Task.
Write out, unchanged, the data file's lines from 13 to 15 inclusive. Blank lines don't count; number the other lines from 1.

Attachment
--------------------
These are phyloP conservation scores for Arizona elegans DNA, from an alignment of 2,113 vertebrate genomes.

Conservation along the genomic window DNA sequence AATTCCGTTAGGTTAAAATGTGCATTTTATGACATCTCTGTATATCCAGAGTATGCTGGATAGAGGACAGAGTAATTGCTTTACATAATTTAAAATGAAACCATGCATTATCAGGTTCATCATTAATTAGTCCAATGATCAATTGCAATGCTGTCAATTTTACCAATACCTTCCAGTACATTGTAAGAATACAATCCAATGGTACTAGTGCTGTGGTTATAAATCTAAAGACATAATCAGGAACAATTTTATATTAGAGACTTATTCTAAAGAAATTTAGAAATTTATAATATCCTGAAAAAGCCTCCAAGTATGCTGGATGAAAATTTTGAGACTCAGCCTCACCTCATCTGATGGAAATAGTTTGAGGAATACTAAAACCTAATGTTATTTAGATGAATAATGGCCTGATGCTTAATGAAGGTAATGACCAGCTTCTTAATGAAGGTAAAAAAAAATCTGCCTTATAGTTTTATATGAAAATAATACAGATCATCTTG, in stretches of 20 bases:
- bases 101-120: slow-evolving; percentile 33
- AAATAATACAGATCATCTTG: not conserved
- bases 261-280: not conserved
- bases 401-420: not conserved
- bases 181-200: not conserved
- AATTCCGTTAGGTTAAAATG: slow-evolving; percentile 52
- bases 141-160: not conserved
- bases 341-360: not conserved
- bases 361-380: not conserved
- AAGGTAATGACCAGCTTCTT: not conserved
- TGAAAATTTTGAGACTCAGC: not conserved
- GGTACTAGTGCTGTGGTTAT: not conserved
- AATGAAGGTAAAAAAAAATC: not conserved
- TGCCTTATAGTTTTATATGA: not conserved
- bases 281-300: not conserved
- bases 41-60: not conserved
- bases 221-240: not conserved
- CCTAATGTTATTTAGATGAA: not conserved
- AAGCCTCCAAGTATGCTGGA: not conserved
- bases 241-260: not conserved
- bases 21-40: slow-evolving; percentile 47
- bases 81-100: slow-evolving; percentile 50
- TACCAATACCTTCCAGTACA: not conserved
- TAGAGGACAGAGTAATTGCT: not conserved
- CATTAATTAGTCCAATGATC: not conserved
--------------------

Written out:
- TGAAAATTTTGAGACTCAGC: not conserved
- GGTACTAGTGCTGTGGTTAT: not conserved
- AATGAAGGTAAAAAAAAATC: not conserved